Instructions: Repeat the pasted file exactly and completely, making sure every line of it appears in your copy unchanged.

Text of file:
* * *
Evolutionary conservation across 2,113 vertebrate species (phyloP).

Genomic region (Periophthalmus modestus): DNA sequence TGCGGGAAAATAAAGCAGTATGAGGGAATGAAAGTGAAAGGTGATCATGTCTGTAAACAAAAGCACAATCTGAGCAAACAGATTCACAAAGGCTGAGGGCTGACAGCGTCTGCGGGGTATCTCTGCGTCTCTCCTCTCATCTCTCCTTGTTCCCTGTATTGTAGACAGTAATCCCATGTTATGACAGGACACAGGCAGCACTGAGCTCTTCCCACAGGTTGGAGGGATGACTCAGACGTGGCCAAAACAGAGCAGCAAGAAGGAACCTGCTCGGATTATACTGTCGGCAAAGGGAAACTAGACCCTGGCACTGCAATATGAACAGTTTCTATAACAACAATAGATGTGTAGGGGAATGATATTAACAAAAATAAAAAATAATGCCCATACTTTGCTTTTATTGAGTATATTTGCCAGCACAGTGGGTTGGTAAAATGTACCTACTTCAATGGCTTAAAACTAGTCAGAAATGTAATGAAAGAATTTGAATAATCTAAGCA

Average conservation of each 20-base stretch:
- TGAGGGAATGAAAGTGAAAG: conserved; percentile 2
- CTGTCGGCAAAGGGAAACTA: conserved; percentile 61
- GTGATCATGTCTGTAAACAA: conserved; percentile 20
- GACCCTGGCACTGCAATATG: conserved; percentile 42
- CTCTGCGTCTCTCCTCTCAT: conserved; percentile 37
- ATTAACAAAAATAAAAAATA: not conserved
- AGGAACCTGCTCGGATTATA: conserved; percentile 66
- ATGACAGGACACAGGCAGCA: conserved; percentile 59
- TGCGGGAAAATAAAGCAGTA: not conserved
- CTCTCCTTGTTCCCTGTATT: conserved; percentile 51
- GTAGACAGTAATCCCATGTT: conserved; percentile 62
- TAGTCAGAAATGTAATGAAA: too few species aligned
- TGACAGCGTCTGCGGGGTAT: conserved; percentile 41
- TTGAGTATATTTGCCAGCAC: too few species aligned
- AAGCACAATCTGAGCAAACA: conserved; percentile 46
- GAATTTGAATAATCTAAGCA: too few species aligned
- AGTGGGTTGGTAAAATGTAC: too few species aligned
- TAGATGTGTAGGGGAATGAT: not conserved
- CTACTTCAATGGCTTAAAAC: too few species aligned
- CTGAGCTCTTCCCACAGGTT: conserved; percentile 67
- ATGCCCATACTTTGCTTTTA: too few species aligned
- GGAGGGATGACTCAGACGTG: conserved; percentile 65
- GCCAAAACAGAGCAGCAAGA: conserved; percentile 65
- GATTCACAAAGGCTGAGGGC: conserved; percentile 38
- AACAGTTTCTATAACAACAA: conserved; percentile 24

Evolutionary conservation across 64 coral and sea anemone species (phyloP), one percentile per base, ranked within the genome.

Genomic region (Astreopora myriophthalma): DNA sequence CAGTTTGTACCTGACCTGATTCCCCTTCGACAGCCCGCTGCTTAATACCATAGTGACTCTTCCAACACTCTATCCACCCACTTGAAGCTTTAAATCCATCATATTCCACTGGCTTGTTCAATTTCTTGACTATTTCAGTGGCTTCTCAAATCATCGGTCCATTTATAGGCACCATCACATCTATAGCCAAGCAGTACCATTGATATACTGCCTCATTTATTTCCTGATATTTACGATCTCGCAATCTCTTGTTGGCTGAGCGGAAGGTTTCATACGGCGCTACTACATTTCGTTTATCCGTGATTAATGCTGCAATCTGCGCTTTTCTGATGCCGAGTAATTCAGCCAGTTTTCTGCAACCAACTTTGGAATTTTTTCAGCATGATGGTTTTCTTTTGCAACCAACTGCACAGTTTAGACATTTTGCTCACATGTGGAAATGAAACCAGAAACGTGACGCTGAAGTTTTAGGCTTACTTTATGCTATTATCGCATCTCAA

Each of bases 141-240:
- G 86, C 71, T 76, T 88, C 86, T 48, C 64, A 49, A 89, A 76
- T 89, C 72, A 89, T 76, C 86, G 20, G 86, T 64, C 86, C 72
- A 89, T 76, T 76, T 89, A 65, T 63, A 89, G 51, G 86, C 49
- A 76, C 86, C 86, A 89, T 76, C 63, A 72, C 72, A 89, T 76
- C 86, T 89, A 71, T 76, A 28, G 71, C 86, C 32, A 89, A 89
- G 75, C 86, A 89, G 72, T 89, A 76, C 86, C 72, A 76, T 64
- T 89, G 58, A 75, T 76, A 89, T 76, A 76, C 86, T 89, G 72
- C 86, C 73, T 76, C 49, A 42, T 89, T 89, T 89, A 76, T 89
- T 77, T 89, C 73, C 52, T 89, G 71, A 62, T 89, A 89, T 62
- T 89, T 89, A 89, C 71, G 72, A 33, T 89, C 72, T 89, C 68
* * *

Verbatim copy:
Evolutionary conservation across 2,113 vertebrate species (phyloP).

Genomic region (Periophthalmus modestus): DNA sequence TGCGGGAAAATAAAGCAGTATGAGGGAATGAAAGTGAAAGGTGATCATGTCTGTAAACAAAAGCACAATCTGAGCAAACAGATTCACAAAGGCTGAGGGCTGACAGCGTCTGCGGGGTATCTCTGCGTCTCTCCTCTCATCTCTCCTTGTTCCCTGTATTGTAGACAGTAATCCCATGTTATGACAGGACACAGGCAGCACTGAGCTCTTCCCACAGGTTGGAGGGATGACTCAGACGTGGCCAAAACAGAGCAGCAAGAAGGAACCTGCTCGGATTATACTGTCGGCAAAGGGAAACTAGACCCTGGCACTGCAATATGAACAGTTTCTATAACAACAATAGATGTGTAGGGGAATGATATTAACAAAAATAAAAAATAATGCCCATACTTTGCTTTTATTGAGTATATTTGCCAGCACAGTGGGTTGGTAAAATGTACCTACTTCAATGGCTTAAAACTAGTCAGAAATGTAATGAAAGAATTTGAATAATCTAAGCA

Average conservation of each 20-base stretch:
- TGAGGGAATGAAAGTGAAAG: conserved; percentile 2
- CTGTCGGCAAAGGGAAACTA: conserved; percentile 61
- GTGATCATGTCTGTAAACAA: conserved; percentile 20
- GACCCTGGCACTGCAATATG: conserved; percentile 42
- CTCTGCGTCTCTCCTCTCAT: conserved; percentile 37
- ATTAACAAAAATAAAAAATA: not conserved
- AGGAACCTGCTCGGATTATA: conserved; percentile 66
- ATGACAGGACACAGGCAGCA: conserved; percentile 59
- TGCGGGAAAATAAAGCAGTA: not conserved
- CTCTCCTTGTTCCCTGTATT: conserved; percentile 51
- GTAGACAGTAATCCCATGTT: conserved; percentile 62
- TAGTCAGAAATGTAATGAAA: too few species aligned
- TGACAGCGTCTGCGGGGTAT: conserved; percentile 41
- TTGAGTATATTTGCCAGCAC: too few species aligned
- AAGCACAATCTGAGCAAACA: conserved; percentile 46
- GAATTTGAATAATCTAAGCA: too few species aligned
- AGTGGGTTGGTAAAATGTAC: too few species aligned
- TAGATGTGTAGGGGAATGAT: not conserved
- CTACTTCAATGGCTTAAAAC: too few species aligned
- CTGAGCTCTTCCCACAGGTT: conserved; percentile 67
- ATGCCCATACTTTGCTTTTA: too few species aligned
- GGAGGGATGACTCAGACGTG: conserved; percentile 65
- GCCAAAACAGAGCAGCAAGA: conserved; percentile 65
- GATTCACAAAGGCTGAGGGC: conserved; percentile 38
- AACAGTTTCTATAACAACAA: conserved; percentile 24

Evolutionary conservation across 64 coral and sea anemone species (phyloP), one percentile per base, ranked within the genome.

Genomic region (Astreopora myriophthalma): DNA sequence CAGTTTGTACCTGACCTGATTCCCCTTCGACAGCCCGCTGCTTAATACCATAGTGACTCTTCCAACACTCTATCCACCCACTTGAAGCTTTAAATCCATCATATTCCACTGGCTTGTTCAATTTCTTGACTATTTCAGTGGCTTCTCAAATCATCGGTCCATTTATAGGCACCATCACATCTATAGCCAAGCAGTACCATTGATATACTGCCTCATTTATTTCCTGATATTTACGATCTCGCAATCTCTTGTTGGCTGAGCGGAAGGTTTCATACGGCGCTACTACATTTCGTTTATCCGTGATTAATGCTGCAATCTGCGCTTTTCTGATGCCGAGTAATTCAGCCAGTTTTCTGCAACCAACTTTGGAATTTTTTCAGCATGATGGTTTTCTTTTGCAACCAACTGCACAGTTTAGACATTTTGCTCACATGTGGAAATGAAACCAGAAACGTGACGCTGAAGTTTTAGGCTTACTTTATGCTATTATCGCATCTCAA

Each of bases 141-240:
- G 86, C 71, T 76, T 88, C 86, T 48, C 64, A 49, A 89, A 76
- T 89, C 72, A 89, T 76, C 86, G 20, G 86, T 64, C 86, C 72
- A 89, T 76, T 76, T 89, A 65, T 63, A 89, G 51, G 86, C 49
- A 76, C 86, C 86, A 89, T 76, C 63, A 72, C 72, A 89, T 76
- C 86, T 89, A 71, T 76, A 28, G 71, C 86, C 32, A 89, A 89
- G 75, C 86, A 89, G 72, T 89, A 76, C 86, C 72, A 76, T 64
- T 89, G 58, A 75, T 76, A 89, T 76, A 76, C 86, T 89, G 72
- C 86, C 73, T 76, C 49, A 42, T 89, T 89, T 89, A 76, T 89
- T 77, T 89, C 73, C 52, T 89, G 71, A 62, T 89, A 89, T 62
- T 89, T 89, A 89, C 71, G 72, A 33, T 89, C 72, T 89, C 68